Lifestyle advice is the second most common breast health advice for women after “get a mammogram”. Women are told to limit alcohol, control their weight, not smoke, and nurse any babies they may have. Yet each of these behaviors actually has a very small relationship to breast cancer risk. Everyone knows someone who did all the so-called “right things” and still developed metastatic breast cancer. And nearly everyone who has lived with a breast cancer diagnosis has faced the judgment and unsolicited advice of others on what she did or didn’t do—and what she should do now.
There are far too few studies on the primary prevention of breast cancer—preventing women from getting the disease in the first place. We certainly need non-pharmacologic, non-toxic options for prevention. And whole-body health is important, since it doesn’t do much good to prevent a death from breast cancer only to die of something else. Yet, the net effect of so much diet and exercise advice is that people start blaming women for getting breast cancer. And we know that not everyone has the access and resources they need to follow all this lifestyle advice. So any study about diet and breast cancer risk can understandably bring a strong emotional response for many women, and the promotion of its conclusions runs the risk of reinforcing the “blame women for not doing the right things to avoid getting breast cancer” narrative.
That being said, I do want to report on a study presented at SABCS this year that evaluated overall breast cancer survival in the Women’s Health Initiative dietary modification randomized controlled trial.
This study enrolled nearly 50,000 women between the ages of 50 and 79, with a modest risk of breast cancer according to the GAIL model. Women in the study were randomized to receive a low-fat dietary intervention in an effort to improve survival. The goal was to reduce dietary fat intake—to a very-low, and quite hard to achieve, target of just 20% calories from fat—as well as to increase fruit, vegetable and grain consumption. Weight loss itself was not a goal of the study.
During the period of intervention, which lasted more than eight years, 1,767 women were diagnosed with breast cancer. Initial analysis found there were fewer breast cancers diagnosed in the low fat dietary group, although the finding was not statistically significant. Women in the low-fat diet group who were diagnosed with breast cancer were somewhat less likely to die from the disease.
This presentation at SABCS reported secondary analysis of mortality by subgroups, based on tumor characteristics. This analysis included data from over eight years of post-intervention follow-up and an average of 16 median years of follow up. They evaluated deaths from breast cancer and deaths from other causes (what the presenter called “deaths after breast cancer”).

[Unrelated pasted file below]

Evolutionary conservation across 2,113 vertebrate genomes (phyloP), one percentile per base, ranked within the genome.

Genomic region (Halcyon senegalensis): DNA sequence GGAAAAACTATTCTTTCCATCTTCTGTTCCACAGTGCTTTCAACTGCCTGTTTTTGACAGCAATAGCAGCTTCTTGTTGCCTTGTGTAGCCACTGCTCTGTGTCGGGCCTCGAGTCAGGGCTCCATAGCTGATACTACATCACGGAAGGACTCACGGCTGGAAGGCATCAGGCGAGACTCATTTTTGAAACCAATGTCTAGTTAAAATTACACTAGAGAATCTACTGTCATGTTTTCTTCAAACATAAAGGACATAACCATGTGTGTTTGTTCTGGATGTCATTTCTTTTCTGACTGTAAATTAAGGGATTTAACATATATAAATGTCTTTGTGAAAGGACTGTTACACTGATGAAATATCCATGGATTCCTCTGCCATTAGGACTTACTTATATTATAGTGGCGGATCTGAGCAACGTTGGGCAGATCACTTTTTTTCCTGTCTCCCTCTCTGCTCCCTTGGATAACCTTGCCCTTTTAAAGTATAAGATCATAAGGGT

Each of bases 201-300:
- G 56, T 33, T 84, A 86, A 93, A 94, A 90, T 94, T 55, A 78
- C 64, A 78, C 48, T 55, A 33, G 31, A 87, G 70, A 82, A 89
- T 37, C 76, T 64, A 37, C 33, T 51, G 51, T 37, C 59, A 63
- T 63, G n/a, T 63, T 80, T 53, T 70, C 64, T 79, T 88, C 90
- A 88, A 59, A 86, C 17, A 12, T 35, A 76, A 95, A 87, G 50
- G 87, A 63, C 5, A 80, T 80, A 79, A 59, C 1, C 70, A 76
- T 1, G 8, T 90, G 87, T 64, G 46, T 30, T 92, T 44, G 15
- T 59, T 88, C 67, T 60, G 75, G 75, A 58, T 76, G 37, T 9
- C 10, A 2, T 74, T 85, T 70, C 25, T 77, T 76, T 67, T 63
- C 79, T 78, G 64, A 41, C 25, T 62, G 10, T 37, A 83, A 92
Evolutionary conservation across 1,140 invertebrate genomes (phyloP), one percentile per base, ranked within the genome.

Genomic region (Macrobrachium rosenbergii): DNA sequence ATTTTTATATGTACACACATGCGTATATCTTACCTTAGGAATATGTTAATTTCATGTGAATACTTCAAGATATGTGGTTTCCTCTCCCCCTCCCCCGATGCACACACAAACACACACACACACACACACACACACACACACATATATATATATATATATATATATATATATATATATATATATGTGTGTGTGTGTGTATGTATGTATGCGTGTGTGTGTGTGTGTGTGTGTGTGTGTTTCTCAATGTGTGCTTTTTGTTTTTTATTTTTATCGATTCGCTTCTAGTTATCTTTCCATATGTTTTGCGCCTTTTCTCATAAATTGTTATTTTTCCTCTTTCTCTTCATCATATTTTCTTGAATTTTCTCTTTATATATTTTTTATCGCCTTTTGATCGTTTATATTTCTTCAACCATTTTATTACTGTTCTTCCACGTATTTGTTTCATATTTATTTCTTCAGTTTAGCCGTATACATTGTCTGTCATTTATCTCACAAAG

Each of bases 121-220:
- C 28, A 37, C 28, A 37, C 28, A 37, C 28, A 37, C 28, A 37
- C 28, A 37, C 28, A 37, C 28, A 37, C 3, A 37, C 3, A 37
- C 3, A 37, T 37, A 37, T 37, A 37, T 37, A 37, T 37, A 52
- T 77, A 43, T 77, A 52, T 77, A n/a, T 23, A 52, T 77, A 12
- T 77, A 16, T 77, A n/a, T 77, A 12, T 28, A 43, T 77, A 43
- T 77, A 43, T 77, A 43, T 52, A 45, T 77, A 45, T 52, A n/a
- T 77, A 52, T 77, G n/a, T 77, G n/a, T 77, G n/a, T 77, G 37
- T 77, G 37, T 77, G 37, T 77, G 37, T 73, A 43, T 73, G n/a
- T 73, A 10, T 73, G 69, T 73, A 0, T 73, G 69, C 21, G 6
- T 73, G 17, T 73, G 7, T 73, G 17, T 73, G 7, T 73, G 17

Women on the low-fat diet were less likely to die in the study’s time period, but equally likely to die from breast cancer as those in the placebo group. The presenter said that two groups appeared to have the greatest benefit from limiting dietary fat: women with larger waist circumference as well as those with a higher fat diet when entering the study (at baseline). The presenter also noted that there was no benefit to the low-fat diet for women over age 70.
Because it is quite difficult to reduce fat consumption to just 20% of total calories—let alone maintain that for eight years—there is some skepticism about the real-world implications of the study. The presenter speculated that perhaps the threshold is not low fat, but rather high fat intake. Thus the threshold to see benefit might be higher than 20% and more achievable than previously thought.
There is a long list of questions which the study cannot answer. The study didn’t look at types of fat, for example—animal or vegetable. It didn’t look at timing of intervention and if there are specific ages that have greatest impact. Nor did the study look at artificial chemicals in food and food packaging.
Each person must balance their quality of life on a particular diet with possible health benefits. Many people consider changes to their diet after being diagnosed with breast cancer. It can often feel like one thing within a person’s control, and a way to try to reduce the risk of recurrence or prolong stability with metastatic disease. But many so-called healthful directly contradict each other. For example, Paleo diets include high meat and fat consumption while vegan diets are plant-based. Similarly, many low-fat foods are often laden with sugar. And adherents to each often view the other as foolhardy.
There’s no saying what the optimal diet is, but this study suggests that low to modest fat intake seems like a good idea for overall health.